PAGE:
1. Practical Subjects

Choosing a practical or creative subject can be a good option for students. The practical subjects have project work that accounts for a substantial percentage of the overall grade. This can ease the burden on students. Having a practical focus can add variety to your Leaving Cert subject combination and if you have a passion for the subject the practical element can be an outlet for stress, this can be especially true for art students, musicians or wood-turners.

  1. Course Work and Projects

Many subjects now contain a course work or project element and unfortunately the deadlines for these projects fall very closely together. The deadline for the DCG coursework is in late February. March sees the deadline for projects in Home Economics, Engineering, Art, Technology and LCVP.  Agricultural Science coursework deadline is early April and the end of April sees the coursework deadline for the big hitters History and Geography, as well as Religious Studies, Music,  Home Economics (textile elective) and the Construction Studies project.  It is wise to consider the coursework involved in the subject combination you are thinking about before making your final decision.

  1. Interests and Aptitude/Ability Assessments

It is a good idea to choose subjects that you are good at and that you have an interest in. Most schools will administer aptitude tests such as the DAT or CAT and offer feedback on your performance. You may show signs of having natural aptitude in one or two areas. Some areas you might show strengths in include: verbal or numerical reasoning, spatial awareness, mechanical reasoning. Strengths in these areas will point you in direction of career areas that could compliment your ability.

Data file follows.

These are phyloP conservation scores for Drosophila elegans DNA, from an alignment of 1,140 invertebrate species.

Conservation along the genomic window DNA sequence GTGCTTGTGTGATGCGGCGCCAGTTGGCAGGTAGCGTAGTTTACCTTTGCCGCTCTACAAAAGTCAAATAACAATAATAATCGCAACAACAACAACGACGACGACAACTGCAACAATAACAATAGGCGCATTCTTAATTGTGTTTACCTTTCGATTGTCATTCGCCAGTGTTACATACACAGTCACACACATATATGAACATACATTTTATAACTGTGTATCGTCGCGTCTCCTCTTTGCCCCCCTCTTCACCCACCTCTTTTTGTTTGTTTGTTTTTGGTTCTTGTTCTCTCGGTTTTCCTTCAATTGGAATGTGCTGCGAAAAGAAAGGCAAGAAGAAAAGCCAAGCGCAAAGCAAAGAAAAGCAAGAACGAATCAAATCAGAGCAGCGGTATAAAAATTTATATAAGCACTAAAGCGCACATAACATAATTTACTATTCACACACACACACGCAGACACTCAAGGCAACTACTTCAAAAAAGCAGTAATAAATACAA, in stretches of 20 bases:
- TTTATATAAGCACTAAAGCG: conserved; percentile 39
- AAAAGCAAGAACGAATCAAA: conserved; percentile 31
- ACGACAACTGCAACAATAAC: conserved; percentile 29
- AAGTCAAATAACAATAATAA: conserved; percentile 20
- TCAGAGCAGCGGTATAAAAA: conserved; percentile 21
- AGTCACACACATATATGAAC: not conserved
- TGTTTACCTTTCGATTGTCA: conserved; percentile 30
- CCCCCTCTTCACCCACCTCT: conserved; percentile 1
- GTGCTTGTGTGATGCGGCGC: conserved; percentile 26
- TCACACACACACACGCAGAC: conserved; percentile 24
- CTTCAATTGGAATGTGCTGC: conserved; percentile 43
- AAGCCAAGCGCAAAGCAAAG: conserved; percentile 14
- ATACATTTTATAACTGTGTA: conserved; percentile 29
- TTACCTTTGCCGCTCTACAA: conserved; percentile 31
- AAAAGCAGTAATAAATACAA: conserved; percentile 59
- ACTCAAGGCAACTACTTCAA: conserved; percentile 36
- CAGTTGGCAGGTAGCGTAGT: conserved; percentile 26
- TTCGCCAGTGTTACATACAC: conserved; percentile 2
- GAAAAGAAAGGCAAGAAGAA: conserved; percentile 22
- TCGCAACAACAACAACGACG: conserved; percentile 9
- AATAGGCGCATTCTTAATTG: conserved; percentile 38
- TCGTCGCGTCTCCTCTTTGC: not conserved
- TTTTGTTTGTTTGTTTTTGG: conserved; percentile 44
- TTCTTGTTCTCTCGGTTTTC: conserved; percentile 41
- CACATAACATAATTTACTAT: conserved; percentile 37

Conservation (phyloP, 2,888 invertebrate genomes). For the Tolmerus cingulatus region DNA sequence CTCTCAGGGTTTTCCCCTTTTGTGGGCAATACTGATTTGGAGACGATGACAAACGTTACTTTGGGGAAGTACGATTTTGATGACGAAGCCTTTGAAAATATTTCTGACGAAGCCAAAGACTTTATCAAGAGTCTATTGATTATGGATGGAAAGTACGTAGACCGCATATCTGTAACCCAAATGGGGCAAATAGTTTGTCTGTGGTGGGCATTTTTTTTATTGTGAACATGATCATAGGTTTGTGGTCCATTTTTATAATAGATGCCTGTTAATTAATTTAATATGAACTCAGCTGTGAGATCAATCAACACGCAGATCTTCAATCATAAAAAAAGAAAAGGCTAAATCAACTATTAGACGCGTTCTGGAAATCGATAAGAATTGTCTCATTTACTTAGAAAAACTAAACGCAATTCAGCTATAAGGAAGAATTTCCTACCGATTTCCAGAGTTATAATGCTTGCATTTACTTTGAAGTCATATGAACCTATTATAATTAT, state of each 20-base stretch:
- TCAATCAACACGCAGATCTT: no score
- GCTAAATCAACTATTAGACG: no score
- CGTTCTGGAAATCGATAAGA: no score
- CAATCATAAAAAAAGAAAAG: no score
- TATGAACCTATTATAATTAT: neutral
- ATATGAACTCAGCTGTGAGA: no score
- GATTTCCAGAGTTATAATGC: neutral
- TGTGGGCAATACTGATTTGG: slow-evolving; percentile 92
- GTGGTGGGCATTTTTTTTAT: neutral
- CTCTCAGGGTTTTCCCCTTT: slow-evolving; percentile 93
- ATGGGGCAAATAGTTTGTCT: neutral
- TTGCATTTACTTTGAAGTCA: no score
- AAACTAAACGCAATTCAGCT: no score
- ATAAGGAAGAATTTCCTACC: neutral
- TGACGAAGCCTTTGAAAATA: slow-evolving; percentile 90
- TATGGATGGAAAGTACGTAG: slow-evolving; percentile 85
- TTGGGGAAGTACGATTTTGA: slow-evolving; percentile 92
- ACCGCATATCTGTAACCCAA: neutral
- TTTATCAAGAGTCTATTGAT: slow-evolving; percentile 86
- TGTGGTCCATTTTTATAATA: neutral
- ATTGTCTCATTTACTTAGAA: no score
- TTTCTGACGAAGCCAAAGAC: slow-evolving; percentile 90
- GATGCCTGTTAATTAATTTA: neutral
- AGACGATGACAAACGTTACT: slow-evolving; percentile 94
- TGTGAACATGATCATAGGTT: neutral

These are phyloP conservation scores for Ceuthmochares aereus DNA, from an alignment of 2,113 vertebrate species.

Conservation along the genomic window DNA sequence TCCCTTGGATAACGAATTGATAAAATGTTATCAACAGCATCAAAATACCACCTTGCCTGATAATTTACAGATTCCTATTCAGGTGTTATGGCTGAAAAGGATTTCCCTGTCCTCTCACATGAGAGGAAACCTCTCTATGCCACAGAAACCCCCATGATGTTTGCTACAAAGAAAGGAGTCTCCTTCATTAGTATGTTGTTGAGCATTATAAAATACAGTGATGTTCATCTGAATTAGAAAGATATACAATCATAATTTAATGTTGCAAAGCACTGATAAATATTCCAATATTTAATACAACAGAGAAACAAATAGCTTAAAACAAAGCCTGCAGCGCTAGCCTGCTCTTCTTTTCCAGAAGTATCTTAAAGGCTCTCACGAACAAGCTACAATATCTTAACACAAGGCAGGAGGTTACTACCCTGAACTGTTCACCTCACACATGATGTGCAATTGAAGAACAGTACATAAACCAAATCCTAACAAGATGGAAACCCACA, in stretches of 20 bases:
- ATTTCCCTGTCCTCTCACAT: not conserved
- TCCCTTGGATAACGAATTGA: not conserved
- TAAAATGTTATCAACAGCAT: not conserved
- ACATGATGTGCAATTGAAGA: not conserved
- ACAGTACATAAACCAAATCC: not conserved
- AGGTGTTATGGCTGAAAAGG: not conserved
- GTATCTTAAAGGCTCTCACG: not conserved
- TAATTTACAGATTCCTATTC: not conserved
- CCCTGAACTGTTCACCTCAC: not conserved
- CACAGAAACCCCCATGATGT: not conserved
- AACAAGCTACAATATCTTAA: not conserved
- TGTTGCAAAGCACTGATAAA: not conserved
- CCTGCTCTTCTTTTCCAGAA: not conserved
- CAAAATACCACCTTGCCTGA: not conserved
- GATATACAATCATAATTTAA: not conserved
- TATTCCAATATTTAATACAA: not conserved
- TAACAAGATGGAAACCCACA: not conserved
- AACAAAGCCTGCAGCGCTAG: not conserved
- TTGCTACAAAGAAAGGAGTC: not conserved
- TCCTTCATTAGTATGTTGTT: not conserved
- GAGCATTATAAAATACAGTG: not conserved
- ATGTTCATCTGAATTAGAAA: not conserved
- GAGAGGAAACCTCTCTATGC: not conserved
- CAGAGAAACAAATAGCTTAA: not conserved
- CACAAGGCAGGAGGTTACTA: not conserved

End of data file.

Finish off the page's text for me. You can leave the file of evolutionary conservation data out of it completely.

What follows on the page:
Interest assessments can be very enlightening for students. Through answering a series of preference questions interest assessments can reveal a lot about your work preferences. The Career Interests Profiler on CareersPortal takes about 15 minutes to complete. This instrument provides you with a free printable report containing a summary of your career interests, along with some occupations that match your interest profile. Being armed with this information helps students to pick subjects that might feed into these careers.

  1. Complimentary Subjects

Everyone wants to reduce the workload so think about what subjects might overlap. Home Economics and Biology overlap in human anatomy sections, Home Economics also overlaps with Construction Studies and Business Studies. There is a strong correlation between Physics and Applied Maths, and Agricultural Science has some overlap with Geography and Biology. The Link Modules in the LCVP programme are deeply rooted in the Business Studies course. So if a student chooses complimentary subjects they might be able to cut down on some of the study.

A few final tips

Do your research –Talk to teachers about the subjects you are considering. Many subjects are very different from their Junior Cert equivalent so make sure the course is what you imagined it to be. Talk to students who are currently in 5th and 6th year about the subjects they are taking to get an idea of the topics covered and the workload involved. Browse through the Leaving Cert textbooks to gain a greater insight into the courses.

And lastly. . .

Be independent; well meaning parents may try to make the decision for their sons and daughters but ultimately this is your Leaving Cert and you should take responsibility for the decision. Try not to be overly influenced by your friends, choose the subjects you want to do and not the subjects all your friends are doing.

CareersPortal offers detailed information on Leaving Cert subjects

For more tips on choosing your subject check out the CareersPortal  Guide to Subject Choice.

The CareersPortal Team